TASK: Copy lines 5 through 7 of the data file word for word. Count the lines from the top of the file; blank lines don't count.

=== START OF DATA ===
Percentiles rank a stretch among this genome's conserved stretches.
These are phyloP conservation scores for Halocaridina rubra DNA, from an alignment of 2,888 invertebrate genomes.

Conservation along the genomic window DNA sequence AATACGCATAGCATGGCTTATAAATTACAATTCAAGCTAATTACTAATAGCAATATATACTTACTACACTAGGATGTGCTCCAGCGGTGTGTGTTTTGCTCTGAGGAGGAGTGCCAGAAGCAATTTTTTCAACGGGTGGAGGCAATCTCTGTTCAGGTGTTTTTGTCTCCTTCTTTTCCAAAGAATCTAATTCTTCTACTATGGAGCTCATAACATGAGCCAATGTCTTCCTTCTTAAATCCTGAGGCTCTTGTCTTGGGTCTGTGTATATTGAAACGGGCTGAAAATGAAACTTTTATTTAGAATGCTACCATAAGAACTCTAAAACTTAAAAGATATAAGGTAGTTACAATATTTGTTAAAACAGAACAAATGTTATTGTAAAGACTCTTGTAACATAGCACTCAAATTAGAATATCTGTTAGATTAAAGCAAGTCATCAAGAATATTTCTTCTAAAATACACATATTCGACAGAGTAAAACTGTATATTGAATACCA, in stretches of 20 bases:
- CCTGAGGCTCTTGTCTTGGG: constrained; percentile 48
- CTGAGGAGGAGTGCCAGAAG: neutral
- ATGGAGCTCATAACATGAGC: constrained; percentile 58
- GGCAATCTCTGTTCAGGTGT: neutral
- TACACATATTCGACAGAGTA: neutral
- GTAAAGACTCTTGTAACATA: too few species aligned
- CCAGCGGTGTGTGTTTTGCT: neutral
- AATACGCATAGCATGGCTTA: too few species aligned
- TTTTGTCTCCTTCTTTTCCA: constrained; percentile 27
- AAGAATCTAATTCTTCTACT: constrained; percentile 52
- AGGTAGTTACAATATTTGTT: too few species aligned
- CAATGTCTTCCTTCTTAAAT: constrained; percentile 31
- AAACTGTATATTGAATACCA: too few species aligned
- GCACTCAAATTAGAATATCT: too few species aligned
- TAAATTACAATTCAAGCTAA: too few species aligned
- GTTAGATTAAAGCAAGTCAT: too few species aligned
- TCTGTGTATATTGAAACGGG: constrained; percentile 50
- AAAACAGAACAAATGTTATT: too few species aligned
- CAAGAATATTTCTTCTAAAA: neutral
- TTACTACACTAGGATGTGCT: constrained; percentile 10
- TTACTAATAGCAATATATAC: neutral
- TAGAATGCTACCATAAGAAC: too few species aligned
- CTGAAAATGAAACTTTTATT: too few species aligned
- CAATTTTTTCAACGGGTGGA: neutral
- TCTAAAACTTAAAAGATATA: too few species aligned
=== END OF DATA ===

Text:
- CTGAGGAGGAGTGCCAGAAG: neutral
- ATGGAGCTCATAACATGAGC: constrained; percentile 58
- GGCAATCTCTGTTCAGGTGT: neutral